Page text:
National survey of critical care nurses’ perceptions of end-of-life care and effect of incentives on survey response rates


critical-care nursing, death, intensive care unit, communication


Critical-care nurses care for dying patients daily. The process of dying an intensive care unit (ICU) is complicated. Research with regard to obstacles and helpful behaviors that impede or support critical-care nurse deliver of end-of-life care is limited. This study advances work completed in the pilot study.

The primary aim was to measure critical-care nurses' perceptions of obstacle severity and frequency and the intensity and frequency of helpful behaviors in providing end-of-life care. A secondary aim was to compare the effect of three different incentives on critical-care nurses' survey response rates using a theory on immediacy.

An experimental, posttest-only, control group design was used. A random sample of the American Association of Critical-Care Nurses (AACN) yielded 861 usable responses from 1,409 eligible respondents (61%).

The three most severe obstacles were frequent calls to the nurse, families not understanding the term "lifesaving measures," and physicians disagreeing bout the direction of patient care. The three most intense helps were when nurses allowed the family adequate time alone (after death), provided a peaceful and dignified bedside scene, and taught the family how to act around the dying patient.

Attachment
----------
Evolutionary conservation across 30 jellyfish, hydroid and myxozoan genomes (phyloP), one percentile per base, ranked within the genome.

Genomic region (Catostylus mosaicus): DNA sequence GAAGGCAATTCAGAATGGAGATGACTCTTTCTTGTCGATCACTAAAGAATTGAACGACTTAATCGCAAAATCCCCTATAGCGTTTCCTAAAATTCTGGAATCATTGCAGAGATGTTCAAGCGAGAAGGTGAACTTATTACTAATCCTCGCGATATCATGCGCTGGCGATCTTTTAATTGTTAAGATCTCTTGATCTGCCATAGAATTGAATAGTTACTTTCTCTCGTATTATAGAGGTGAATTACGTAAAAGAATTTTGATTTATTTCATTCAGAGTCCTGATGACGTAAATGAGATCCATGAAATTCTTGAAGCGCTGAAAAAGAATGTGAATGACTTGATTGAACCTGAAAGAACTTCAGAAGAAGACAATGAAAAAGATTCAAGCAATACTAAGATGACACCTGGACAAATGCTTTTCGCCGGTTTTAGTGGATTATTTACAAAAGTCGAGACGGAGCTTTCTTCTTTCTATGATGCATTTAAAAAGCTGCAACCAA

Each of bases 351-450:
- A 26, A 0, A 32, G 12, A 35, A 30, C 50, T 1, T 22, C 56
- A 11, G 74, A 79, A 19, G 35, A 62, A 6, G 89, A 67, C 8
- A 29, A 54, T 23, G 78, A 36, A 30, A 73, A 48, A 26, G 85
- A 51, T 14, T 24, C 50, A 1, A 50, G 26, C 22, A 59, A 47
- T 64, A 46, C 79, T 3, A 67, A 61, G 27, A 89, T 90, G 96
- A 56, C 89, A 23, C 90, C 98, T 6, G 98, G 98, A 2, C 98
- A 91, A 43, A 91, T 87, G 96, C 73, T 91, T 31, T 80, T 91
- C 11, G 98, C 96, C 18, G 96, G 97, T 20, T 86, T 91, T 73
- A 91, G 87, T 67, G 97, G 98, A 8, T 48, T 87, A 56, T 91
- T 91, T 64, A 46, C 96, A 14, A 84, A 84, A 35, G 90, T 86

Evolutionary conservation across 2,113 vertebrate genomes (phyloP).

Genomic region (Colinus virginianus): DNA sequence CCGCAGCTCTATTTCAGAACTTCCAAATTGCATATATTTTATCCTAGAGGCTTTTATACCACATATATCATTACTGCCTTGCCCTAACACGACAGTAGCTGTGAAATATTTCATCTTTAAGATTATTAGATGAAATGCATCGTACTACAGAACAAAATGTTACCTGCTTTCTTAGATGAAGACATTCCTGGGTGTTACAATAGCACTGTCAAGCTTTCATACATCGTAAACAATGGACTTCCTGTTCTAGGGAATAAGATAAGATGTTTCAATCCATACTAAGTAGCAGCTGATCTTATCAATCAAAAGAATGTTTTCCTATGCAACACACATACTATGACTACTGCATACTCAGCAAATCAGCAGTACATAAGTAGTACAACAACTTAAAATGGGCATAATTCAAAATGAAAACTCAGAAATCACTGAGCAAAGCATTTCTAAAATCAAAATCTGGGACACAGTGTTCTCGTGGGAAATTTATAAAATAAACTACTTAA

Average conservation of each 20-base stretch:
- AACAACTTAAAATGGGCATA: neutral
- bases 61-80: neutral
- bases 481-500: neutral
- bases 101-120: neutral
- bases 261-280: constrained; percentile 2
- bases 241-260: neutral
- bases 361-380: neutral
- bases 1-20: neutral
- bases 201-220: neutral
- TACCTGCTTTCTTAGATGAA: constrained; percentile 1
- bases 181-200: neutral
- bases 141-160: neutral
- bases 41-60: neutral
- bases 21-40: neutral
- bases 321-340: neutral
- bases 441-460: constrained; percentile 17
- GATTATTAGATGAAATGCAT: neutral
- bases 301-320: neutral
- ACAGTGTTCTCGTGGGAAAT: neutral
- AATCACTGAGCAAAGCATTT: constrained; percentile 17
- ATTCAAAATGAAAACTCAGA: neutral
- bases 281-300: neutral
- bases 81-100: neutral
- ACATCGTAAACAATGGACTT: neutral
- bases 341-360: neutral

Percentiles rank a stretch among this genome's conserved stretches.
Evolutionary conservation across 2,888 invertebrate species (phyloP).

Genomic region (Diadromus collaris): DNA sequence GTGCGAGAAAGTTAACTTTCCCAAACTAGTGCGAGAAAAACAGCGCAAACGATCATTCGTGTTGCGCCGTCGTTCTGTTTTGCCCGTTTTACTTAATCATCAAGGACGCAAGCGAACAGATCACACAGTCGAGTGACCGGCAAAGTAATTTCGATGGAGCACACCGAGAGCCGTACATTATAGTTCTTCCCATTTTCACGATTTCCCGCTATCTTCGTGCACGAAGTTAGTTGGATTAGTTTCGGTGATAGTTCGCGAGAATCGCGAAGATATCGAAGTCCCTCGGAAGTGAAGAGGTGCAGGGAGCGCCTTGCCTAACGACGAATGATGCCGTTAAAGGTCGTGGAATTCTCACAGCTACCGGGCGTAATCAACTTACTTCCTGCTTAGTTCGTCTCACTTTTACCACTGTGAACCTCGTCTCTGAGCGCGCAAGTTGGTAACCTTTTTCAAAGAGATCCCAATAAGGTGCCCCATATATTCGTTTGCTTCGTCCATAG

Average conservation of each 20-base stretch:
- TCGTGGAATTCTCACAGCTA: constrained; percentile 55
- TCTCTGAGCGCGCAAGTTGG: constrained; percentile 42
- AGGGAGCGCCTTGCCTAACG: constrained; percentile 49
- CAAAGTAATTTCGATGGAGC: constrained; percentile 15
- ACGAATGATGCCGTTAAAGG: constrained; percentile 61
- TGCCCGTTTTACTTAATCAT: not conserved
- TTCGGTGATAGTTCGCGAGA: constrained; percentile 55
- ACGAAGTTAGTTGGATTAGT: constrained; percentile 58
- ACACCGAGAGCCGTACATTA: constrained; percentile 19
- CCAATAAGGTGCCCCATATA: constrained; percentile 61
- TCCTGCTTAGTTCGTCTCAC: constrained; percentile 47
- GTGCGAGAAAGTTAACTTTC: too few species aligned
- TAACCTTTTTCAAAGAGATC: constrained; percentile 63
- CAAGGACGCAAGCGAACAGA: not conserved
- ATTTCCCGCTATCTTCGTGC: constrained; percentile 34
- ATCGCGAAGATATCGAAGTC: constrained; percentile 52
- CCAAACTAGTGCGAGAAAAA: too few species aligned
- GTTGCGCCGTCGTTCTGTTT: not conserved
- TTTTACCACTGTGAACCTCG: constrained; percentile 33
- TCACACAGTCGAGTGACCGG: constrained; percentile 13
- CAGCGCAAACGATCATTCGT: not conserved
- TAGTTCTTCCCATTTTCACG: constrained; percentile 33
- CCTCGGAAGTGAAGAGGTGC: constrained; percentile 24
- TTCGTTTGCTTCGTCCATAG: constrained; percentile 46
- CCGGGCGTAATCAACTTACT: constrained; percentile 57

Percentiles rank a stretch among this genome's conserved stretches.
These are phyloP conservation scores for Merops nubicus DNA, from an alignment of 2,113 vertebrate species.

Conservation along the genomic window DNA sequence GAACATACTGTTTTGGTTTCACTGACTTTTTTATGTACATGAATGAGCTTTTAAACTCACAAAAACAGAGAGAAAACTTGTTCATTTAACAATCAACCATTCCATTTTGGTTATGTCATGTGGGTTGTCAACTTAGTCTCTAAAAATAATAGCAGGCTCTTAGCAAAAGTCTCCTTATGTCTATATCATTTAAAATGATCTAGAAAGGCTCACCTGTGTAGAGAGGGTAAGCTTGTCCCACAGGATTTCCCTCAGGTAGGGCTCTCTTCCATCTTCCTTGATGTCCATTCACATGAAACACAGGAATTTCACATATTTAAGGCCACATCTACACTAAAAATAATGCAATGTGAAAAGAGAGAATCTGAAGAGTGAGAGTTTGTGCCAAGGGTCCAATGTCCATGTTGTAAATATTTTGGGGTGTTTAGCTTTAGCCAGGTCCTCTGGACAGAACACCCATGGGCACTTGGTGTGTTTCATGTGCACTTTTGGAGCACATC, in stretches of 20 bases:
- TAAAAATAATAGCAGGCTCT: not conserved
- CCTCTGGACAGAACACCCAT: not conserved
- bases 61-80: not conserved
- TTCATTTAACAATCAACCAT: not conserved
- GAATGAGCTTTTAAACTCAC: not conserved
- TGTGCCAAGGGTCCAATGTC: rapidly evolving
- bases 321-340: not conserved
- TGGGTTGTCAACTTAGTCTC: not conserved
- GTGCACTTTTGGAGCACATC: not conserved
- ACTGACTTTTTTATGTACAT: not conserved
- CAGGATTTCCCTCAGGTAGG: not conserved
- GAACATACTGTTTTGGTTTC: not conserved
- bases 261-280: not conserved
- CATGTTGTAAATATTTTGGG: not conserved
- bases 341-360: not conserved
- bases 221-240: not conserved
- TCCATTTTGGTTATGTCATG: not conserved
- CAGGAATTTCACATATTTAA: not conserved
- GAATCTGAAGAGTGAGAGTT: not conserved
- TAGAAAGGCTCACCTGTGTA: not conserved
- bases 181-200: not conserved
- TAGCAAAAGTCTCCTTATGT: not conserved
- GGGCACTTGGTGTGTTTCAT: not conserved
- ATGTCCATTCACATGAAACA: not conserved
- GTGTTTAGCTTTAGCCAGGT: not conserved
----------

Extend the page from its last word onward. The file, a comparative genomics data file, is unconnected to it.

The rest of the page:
Other results included nurses preferring that a patient experience a "good death," more time be provided to care for patients, communication to patients be more open and honest, and education in end-of-life care be provided to physicians and nurses. Nurses reporting more ICU work experience were older and also had cared for more dying patients (75%) than did nurses reporting less experience (62%). Certified critical-care registered nurses (CCRNs) perceive as larger obstacles physicians being overly optimistic about the patient surviving, families not accepting that the patient will die, visiting hours that are too restrictive, and patients who have pain the tis difficult to alleviate or control.

For the secondary aim, the $2 incentive was the only one found to be associated with significantly improving response rates. Although overall response rates were less than planned, the theory of immediacy did help explain the outcome of the response rates.

Original Publication Citation

Beckstrand, R. L. (2001). National survey of critical care nurses’ perceptions of end-of-life care and effect of incentives on survey response rates. University of Utah Library, Special Collections, Archives, Lev 5. Call No. RT2.5 2001.B43. Electronic location:

Document Type

Master's Project

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University of Utah Library





University Standing at Time of Publication

Full Professor